All around the world incubators and accelerators are helping social entrepreneurs move from idea to start-up and scale-up. There are labs and competitions sewn into the infrastructure of building business for good. Think you might be ready to give your idea a boost? Check out the options below to see what’s possible and where you might find good advice and support to grow you, your idea and your social enterprise.
According to Singularity’s program leader Pascal Finette:
“The [SU Labs Accelerator] program is comprised of several two-week-long sprints and boot camps, is designed for early stage companies to quickly ramp up and prepare for the challenging but rewarding road ahead as entrepreneurs.”
Participants learn and develop using technologies rooted in biotech, artificial intelligence, hyperspectral imaging, and more. Each start-up works on the big — a big idea, a big global challenge, a big solution. The program works with the teams, and the teams work with each other.
During the last program, one team was focusing on tracking pollution from our planet using hyperspectral imaging and satellites, with the goal of becoming Google Earth for global pollution. Called Hypercube, the team— Brian Yen Yang Lim, Fabio Teixeira Santos (Australia) — are using low-cost satellites and sensors capable of tracking pollution on the entire surface of the planet to help companies understand and reduce their waste output and ecological footprint.
Socialab works with ideas and partners to solve problems. They run competitions for technology-based business proposals and then taps their virtual community of 300,000+ users to identify and fine-tune the best ideas. Founded in Chile, this Latin American not-for-profit has brought in a range of financial partners to support initiatives. In 2015, Socialab whittled down 15,000 proposals to 111 products that they supported based on $2.1 million in grants, incubating 35 companies.
One of their recent projects, Urban Reclaimers, seeks to develop the potential of the recycling industry and contribute to improving the quality of life of urban recyclers. They are gathering ideas that impact the productivity of the recycling chain to generate higher levels of material recovery, improved quality of work and significant environmental benefits for all. Check out this project here (in Spanish).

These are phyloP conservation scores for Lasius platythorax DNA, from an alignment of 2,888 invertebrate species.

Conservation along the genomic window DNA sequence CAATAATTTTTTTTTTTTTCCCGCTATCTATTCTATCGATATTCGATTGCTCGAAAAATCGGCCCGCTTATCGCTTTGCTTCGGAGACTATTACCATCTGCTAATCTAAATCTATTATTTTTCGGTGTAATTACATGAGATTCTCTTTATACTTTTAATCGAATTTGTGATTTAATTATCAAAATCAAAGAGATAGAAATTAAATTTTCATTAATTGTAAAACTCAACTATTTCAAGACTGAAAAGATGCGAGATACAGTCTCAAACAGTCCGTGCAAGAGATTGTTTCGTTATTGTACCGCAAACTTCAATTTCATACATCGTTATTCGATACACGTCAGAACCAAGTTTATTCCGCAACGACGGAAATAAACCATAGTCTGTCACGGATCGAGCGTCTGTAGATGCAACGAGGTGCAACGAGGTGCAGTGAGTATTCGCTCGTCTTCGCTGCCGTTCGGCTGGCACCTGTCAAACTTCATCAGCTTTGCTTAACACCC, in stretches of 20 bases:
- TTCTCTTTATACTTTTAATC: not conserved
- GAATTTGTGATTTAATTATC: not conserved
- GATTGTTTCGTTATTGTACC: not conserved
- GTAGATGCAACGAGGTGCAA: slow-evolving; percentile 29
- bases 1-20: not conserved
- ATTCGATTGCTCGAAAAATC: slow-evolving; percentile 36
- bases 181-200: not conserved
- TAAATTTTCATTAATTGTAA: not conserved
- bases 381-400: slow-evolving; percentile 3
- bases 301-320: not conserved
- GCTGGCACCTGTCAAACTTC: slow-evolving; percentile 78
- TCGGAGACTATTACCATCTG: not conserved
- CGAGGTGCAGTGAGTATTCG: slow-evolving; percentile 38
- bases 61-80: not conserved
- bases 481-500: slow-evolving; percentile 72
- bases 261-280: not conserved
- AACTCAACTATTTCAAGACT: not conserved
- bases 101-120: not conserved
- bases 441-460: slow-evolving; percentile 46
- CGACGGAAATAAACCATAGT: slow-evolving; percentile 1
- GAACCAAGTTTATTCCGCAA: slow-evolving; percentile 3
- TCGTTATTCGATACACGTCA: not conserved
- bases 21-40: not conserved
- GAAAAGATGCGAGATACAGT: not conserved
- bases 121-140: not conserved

What do a prison sentence and an innovative communications platform have in common? A man named Frederick Hutson and a tech accelerator called NewME. Hutson’s story (read it here!) is proof that great ideas can strike in the unlikeliest of places, and that those ideas can flourish with the right partner.
After serving a 51-month prison sentence, Hutson knew there must be a better way to facilitate prison communications. And so he turned to NewME, a Silicon Valley-based residential tech accelerator for startups founded by underrepresented groups. NewME pioneered diversity in Silicon Valley, and they focus their efforts on “out-of-the-box” entrepreneurs. Since 2011, they have helped hundreds of entrepreneurs build better businesses through their online platform, residential “boot-camp” accelerators, and equity portfolio.
With NewME, Hutson was able to launch an affordable communication platforms called Pigeonly to help inmates stay in contact with family and friends.
StartSomeGood is proud to be associated with a new initiative by capital city local council in Adelaide, South Australia.
The Social Ventures Incubator Program is a learning and development opportunity for early-stage social ventures, to develop their business models and impact to sustainably and improve community life. The program will work with up to 8 social ventures (individuals or teams of 2-3) to support the active development of their ventures through workshops, mentoring, peer-learning and digital platforms.